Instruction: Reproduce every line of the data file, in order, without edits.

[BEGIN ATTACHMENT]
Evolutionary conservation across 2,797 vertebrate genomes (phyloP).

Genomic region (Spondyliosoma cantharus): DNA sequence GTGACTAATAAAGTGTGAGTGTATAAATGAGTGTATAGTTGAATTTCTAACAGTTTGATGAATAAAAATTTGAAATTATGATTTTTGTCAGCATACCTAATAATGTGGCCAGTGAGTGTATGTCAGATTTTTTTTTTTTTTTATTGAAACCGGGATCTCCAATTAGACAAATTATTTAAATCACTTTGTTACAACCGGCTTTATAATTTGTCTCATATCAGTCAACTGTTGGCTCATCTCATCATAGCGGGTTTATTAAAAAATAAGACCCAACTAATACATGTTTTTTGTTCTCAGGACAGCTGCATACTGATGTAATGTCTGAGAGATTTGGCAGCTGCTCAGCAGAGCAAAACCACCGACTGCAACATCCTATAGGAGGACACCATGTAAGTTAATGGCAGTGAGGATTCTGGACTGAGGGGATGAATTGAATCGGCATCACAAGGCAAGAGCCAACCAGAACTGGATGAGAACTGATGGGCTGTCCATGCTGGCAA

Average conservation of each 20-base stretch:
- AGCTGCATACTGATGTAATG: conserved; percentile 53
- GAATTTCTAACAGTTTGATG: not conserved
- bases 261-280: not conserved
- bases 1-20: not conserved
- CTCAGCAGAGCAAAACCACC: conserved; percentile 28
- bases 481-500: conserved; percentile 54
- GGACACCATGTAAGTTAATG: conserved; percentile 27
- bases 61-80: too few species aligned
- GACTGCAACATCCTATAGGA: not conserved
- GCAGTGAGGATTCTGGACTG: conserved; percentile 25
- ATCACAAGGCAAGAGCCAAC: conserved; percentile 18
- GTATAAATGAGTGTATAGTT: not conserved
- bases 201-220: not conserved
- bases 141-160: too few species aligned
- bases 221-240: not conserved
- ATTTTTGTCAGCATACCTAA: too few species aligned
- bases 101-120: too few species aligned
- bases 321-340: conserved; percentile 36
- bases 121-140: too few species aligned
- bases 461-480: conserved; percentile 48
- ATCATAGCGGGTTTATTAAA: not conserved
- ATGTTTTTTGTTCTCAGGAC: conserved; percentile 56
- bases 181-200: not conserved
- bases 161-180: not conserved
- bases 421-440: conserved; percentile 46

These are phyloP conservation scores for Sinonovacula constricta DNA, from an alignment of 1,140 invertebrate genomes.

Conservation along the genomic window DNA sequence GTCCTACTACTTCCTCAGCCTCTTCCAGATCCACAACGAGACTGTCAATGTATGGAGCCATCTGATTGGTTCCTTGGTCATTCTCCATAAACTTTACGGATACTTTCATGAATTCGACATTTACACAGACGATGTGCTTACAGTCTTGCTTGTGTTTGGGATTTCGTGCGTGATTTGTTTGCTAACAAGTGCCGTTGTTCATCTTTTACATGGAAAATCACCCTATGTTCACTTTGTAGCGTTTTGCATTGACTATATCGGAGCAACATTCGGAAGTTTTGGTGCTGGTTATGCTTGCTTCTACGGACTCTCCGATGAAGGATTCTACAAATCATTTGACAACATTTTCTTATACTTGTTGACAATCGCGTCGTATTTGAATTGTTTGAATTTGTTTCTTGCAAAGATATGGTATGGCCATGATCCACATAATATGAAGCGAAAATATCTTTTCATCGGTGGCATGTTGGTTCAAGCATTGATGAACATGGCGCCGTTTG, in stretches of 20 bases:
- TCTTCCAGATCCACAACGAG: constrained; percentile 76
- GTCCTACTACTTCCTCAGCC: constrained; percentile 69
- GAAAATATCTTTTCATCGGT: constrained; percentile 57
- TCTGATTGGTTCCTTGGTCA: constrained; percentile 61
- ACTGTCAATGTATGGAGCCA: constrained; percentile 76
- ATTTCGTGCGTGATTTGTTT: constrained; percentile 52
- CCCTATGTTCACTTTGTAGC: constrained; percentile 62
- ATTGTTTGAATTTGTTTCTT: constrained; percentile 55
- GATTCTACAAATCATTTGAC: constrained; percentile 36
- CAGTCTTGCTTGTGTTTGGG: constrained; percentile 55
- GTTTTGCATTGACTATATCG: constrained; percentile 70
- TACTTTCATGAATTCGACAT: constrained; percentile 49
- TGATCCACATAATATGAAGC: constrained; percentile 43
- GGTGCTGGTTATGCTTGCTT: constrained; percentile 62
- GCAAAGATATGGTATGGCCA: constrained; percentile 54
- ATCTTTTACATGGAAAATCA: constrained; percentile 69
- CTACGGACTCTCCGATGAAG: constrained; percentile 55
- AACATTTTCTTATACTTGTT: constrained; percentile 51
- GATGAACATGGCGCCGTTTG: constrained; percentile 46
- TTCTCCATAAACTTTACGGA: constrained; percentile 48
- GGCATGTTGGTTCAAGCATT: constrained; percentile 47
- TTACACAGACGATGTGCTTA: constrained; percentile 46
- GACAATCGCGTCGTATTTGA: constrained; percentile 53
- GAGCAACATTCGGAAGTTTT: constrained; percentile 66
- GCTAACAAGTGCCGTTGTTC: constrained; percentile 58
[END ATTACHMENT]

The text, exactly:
Evolutionary conservation across 2,797 vertebrate genomes (phyloP).

Genomic region (Spondyliosoma cantharus): DNA sequence GTGACTAATAAAGTGTGAGTGTATAAATGAGTGTATAGTTGAATTTCTAACAGTTTGATGAATAAAAATTTGAAATTATGATTTTTGTCAGCATACCTAATAATGTGGCCAGTGAGTGTATGTCAGATTTTTTTTTTTTTTTATTGAAACCGGGATCTCCAATTAGACAAATTATTTAAATCACTTTGTTACAACCGGCTTTATAATTTGTCTCATATCAGTCAACTGTTGGCTCATCTCATCATAGCGGGTTTATTAAAAAATAAGACCCAACTAATACATGTTTTTTGTTCTCAGGACAGCTGCATACTGATGTAATGTCTGAGAGATTTGGCAGCTGCTCAGCAGAGCAAAACCACCGACTGCAACATCCTATAGGAGGACACCATGTAAGTTAATGGCAGTGAGGATTCTGGACTGAGGGGATGAATTGAATCGGCATCACAAGGCAAGAGCCAACCAGAACTGGATGAGAACTGATGGGCTGTCCATGCTGGCAA

Average conservation of each 20-base stretch:
- AGCTGCATACTGATGTAATG: conserved; percentile 53
- GAATTTCTAACAGTTTGATG: not conserved
- bases 261-280: not conserved
- bases 1-20: not conserved
- CTCAGCAGAGCAAAACCACC: conserved; percentile 28
- bases 481-500: conserved; percentile 54
- GGACACCATGTAAGTTAATG: conserved; percentile 27
- bases 61-80: too few species aligned
- GACTGCAACATCCTATAGGA: not conserved
- GCAGTGAGGATTCTGGACTG: conserved; percentile 25
- ATCACAAGGCAAGAGCCAAC: conserved; percentile 18
- GTATAAATGAGTGTATAGTT: not conserved
- bases 201-220: not conserved
- bases 141-160: too few species aligned
- bases 221-240: not conserved
- ATTTTTGTCAGCATACCTAA: too few species aligned
- bases 101-120: too few species aligned
- bases 321-340: conserved; percentile 36
- bases 121-140: too few species aligned
- bases 461-480: conserved; percentile 48
- ATCATAGCGGGTTTATTAAA: not conserved
- ATGTTTTTTGTTCTCAGGAC: conserved; percentile 56
- bases 181-200: not conserved
- bases 161-180: not conserved
- bases 421-440: conserved; percentile 46

These are phyloP conservation scores for Sinonovacula constricta DNA, from an alignment of 1,140 invertebrate genomes.

Conservation along the genomic window DNA sequence GTCCTACTACTTCCTCAGCCTCTTCCAGATCCACAACGAGACTGTCAATGTATGGAGCCATCTGATTGGTTCCTTGGTCATTCTCCATAAACTTTACGGATACTTTCATGAATTCGACATTTACACAGACGATGTGCTTACAGTCTTGCTTGTGTTTGGGATTTCGTGCGTGATTTGTTTGCTAACAAGTGCCGTTGTTCATCTTTTACATGGAAAATCACCCTATGTTCACTTTGTAGCGTTTTGCATTGACTATATCGGAGCAACATTCGGAAGTTTTGGTGCTGGTTATGCTTGCTTCTACGGACTCTCCGATGAAGGATTCTACAAATCATTTGACAACATTTTCTTATACTTGTTGACAATCGCGTCGTATTTGAATTGTTTGAATTTGTTTCTTGCAAAGATATGGTATGGCCATGATCCACATAATATGAAGCGAAAATATCTTTTCATCGGTGGCATGTTGGTTCAAGCATTGATGAACATGGCGCCGTTTG, in stretches of 20 bases:
- TCTTCCAGATCCACAACGAG: constrained; percentile 76
- GTCCTACTACTTCCTCAGCC: constrained; percentile 69
- GAAAATATCTTTTCATCGGT: constrained; percentile 57
- TCTGATTGGTTCCTTGGTCA: constrained; percentile 61
- ACTGTCAATGTATGGAGCCA: constrained; percentile 76
- ATTTCGTGCGTGATTTGTTT: constrained; percentile 52
- CCCTATGTTCACTTTGTAGC: constrained; percentile 62
- ATTGTTTGAATTTGTTTCTT: constrained; percentile 55
- GATTCTACAAATCATTTGAC: constrained; percentile 36
- CAGTCTTGCTTGTGTTTGGG: constrained; percentile 55
- GTTTTGCATTGACTATATCG: constrained; percentile 70
- TACTTTCATGAATTCGACAT: constrained; percentile 49
- TGATCCACATAATATGAAGC: constrained; percentile 43
- GGTGCTGGTTATGCTTGCTT: constrained; percentile 62
- GCAAAGATATGGTATGGCCA: constrained; percentile 54
- ATCTTTTACATGGAAAATCA: constrained; percentile 69
- CTACGGACTCTCCGATGAAG: constrained; percentile 55
- AACATTTTCTTATACTTGTT: constrained; percentile 51
- GATGAACATGGCGCCGTTTG: constrained; percentile 46
- TTCTCCATAAACTTTACGGA: constrained; percentile 48
- GGCATGTTGGTTCAAGCATT: constrained; percentile 47
- TTACACAGACGATGTGCTTA: constrained; percentile 46
- GACAATCGCGTCGTATTTGA: constrained; percentile 53
- GAGCAACATTCGGAAGTTTT: constrained; percentile 66
- GCTAACAAGTGCCGTTGTTC: constrained; percentile 58